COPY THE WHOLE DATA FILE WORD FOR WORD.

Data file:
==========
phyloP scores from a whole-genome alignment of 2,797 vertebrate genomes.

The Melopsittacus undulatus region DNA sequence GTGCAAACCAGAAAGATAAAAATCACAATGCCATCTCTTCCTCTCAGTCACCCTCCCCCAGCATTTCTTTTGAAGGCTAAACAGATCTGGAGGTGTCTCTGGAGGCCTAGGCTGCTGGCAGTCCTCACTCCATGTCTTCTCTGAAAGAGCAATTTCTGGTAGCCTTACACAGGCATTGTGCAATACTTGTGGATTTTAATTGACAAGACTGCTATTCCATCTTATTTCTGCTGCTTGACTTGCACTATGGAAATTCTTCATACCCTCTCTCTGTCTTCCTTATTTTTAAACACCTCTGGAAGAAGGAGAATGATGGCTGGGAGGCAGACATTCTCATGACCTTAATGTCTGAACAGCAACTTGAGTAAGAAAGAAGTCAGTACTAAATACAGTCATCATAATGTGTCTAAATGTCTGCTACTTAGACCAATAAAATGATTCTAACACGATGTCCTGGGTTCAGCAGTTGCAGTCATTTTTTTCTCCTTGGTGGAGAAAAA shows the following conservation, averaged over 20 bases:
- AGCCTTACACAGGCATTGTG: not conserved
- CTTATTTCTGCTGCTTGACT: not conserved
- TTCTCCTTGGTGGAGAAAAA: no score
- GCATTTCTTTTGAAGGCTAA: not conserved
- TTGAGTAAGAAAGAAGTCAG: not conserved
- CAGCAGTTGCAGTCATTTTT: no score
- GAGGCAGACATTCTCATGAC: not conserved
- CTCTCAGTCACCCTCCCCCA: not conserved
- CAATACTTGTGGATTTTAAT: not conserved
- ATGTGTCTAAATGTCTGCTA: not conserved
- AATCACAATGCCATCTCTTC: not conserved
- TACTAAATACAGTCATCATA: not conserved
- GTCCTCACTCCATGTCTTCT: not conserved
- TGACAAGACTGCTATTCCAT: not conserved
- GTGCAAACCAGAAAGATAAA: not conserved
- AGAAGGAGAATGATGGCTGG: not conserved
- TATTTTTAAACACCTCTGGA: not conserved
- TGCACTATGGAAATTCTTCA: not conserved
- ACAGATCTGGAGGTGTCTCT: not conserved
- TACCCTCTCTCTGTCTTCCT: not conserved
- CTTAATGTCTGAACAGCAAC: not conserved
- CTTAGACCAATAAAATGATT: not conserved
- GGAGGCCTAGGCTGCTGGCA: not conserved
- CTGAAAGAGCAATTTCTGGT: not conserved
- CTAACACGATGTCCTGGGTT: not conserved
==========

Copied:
phyloP scores from a whole-genome alignment of 2,797 vertebrate genomes.

The Melopsittacus undulatus region DNA sequence GTGCAAACCAGAAAGATAAAAATCACAATGCCATCTCTTCCTCTCAGTCACCCTCCCCCAGCATTTCTTTTGAAGGCTAAACAGATCTGGAGGTGTCTCTGGAGGCCTAGGCTGCTGGCAGTCCTCACTCCATGTCTTCTCTGAAAGAGCAATTTCTGGTAGCCTTACACAGGCATTGTGCAATACTTGTGGATTTTAATTGACAAGACTGCTATTCCATCTTATTTCTGCTGCTTGACTTGCACTATGGAAATTCTTCATACCCTCTCTCTGTCTTCCTTATTTTTAAACACCTCTGGAAGAAGGAGAATGATGGCTGGGAGGCAGACATTCTCATGACCTTAATGTCTGAACAGCAACTTGAGTAAGAAAGAAGTCAGTACTAAATACAGTCATCATAATGTGTCTAAATGTCTGCTACTTAGACCAATAAAATGATTCTAACACGATGTCCTGGGTTCAGCAGTTGCAGTCATTTTTTTCTCCTTGGTGGAGAAAAA shows the following conservation, averaged over 20 bases:
- AGCCTTACACAGGCATTGTG: not conserved
- CTTATTTCTGCTGCTTGACT: not conserved
- TTCTCCTTGGTGGAGAAAAA: no score
- GCATTTCTTTTGAAGGCTAA: not conserved
- TTGAGTAAGAAAGAAGTCAG: not conserved
- CAGCAGTTGCAGTCATTTTT: no score
- GAGGCAGACATTCTCATGAC: not conserved
- CTCTCAGTCACCCTCCCCCA: not conserved
- CAATACTTGTGGATTTTAAT: not conserved
- ATGTGTCTAAATGTCTGCTA: not conserved
- AATCACAATGCCATCTCTTC: not conserved
- TACTAAATACAGTCATCATA: not conserved
- GTCCTCACTCCATGTCTTCT: not conserved
- TGACAAGACTGCTATTCCAT: not conserved
- GTGCAAACCAGAAAGATAAA: not conserved
- AGAAGGAGAATGATGGCTGG: not conserved
- TATTTTTAAACACCTCTGGA: not conserved
- TGCACTATGGAAATTCTTCA: not conserved
- ACAGATCTGGAGGTGTCTCT: not conserved
- TACCCTCTCTCTGTCTTCCT: not conserved
- CTTAATGTCTGAACAGCAAC: not conserved
- CTTAGACCAATAAAATGATT: not conserved
- GGAGGCCTAGGCTGCTGGCA: not conserved
- CTGAAAGAGCAATTTCTGGT: not conserved
- CTAACACGATGTCCTGGGTT: not conserved